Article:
Suffer the Little Children

Suffer the Little Children

Book - 2007
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Commissario Brunnetti is asked to solve the kidnapping of an eighteen-month-old boy and the assault on the baby's father, who is a prominent pediatrician. Brunnetti's investigations uncover a wicked scam.
Publisher: New York : Atlantic Monthly Press, c2007
Edition: 1st American ed. --
ISBN: 9780871139603
087113960X
Branch Call Number: FIC Leon 3558ad 1
Characteristics: 264 p

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DAN F HAMMANG
Aug 28, 2018

A big draw for this series is the city of Venice. Commisario Brunetti's love for the city is beautifully evoked. Another is Donna Leon's deft use of contemporary social issues as raw material for her plots. The available material is a deep vein to mine. The third is her skillful portrayal of the interior life of her characters.

That interior life is primarily through the eyes of Brunetti but shows up in other characters as well. We see the deep love and compassion that can spring from the human heart as well as the breathtaking cruelty, greed and hatred that can manifest from it. There is a long and storied history of novels that spend so much time in the interior life of their protagonists running all the way back to Henry James, the favorite of Brunetti's beloved, Paola.

There are a myriad of other richly developed characters as well, Signorina Electra, Inspectore Vianello, Vice-Questore Patta, Sergeant Scarpa. And that is before the sometimes startling stream of consciousness of the villains that inhabit her novels. She steers clear of the temptation of dwelling too long in the internal landscape that many authors of this genre fall into. Much of hers is within the mind of the speaker as the dialogue unfolds or in Brunetti's musings as he reads the ancient masters. Leon wields her sharp knife and her deep sense of irony in this engaging device.

Don't look for a seamless plot or a neatly tied procedural. But if you enjoy a gifted writer's nuanced insights into the interior life that drives us all written in a storied locale, then you might want to give this series a try. It's one of my favorites.

j
jeffreyochsner
Apr 08, 2017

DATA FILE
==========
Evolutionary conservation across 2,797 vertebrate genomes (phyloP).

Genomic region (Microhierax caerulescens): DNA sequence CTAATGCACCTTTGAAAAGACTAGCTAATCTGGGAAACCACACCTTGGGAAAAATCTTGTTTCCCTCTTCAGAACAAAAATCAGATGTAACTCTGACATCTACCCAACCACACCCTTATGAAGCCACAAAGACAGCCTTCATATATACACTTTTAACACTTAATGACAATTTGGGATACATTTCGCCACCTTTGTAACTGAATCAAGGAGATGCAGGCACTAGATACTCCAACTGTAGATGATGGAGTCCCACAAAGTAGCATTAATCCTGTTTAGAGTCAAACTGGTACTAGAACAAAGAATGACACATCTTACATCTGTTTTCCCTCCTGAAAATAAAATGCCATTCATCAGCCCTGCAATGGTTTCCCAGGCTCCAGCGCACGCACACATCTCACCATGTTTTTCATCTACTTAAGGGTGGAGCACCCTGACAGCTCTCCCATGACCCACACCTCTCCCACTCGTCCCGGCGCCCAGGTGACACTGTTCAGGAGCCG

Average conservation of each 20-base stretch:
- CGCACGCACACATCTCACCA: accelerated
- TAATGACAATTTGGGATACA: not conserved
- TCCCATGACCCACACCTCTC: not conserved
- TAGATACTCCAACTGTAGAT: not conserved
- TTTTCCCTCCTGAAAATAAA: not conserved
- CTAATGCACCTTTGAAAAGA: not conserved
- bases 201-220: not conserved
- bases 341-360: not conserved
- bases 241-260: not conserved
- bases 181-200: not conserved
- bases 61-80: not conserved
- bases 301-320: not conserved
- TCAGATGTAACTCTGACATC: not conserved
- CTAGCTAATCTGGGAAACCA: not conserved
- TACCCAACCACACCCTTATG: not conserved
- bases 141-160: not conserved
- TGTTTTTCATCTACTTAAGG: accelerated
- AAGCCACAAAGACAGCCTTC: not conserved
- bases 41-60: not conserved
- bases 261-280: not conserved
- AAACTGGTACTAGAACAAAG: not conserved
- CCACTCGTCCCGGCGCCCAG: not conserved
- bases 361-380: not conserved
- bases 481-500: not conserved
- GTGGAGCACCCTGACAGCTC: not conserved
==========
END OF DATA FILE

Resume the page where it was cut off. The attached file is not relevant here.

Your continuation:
This book shows how people who think they are behaving morally can destroy other people's lives. I could not stop reading because I had to know what happened, but this is not a happy book. There were plot twists I did not anticipate.

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DorisWaggoner
Jan 04, 2016

Parts of this addition to the series are as good as any. Brunetti's agonizing over the meaning of fatherhood, for instance, and the scenes in his family, are one of the reasons this series is so good. Two of her books came out this year, which may explain the editorial slip that mixed up two characters' names in a crucial scene and for a minute confuse the reader and pull us away from the tension of the scene. The investigation Vianelli's doing, on pharmacy scams, comes together with Brunetti's, in a surprise ending.

WVMLStaffPicks Feb 01, 2015

In the sixteenth of this addictive series set in Venice, Commissario Guido Brunetti seems in a more reflective and philosophical mood as he attempts to come to terms with the Carabinieri's brutal removal of an eighteen-month-old boy from his loving pediatrician father and his well-connected wife. As Brunetti muses on the bonds of parenthood and exposes an illegal adoption process, his colleague unravels the details of a scam which opens the door to blackmail and a father's violent revenge.

2
2011angie
Jul 26, 2012

Not one of her best. Mix up in names - editor ? - and s l o w, too much details.

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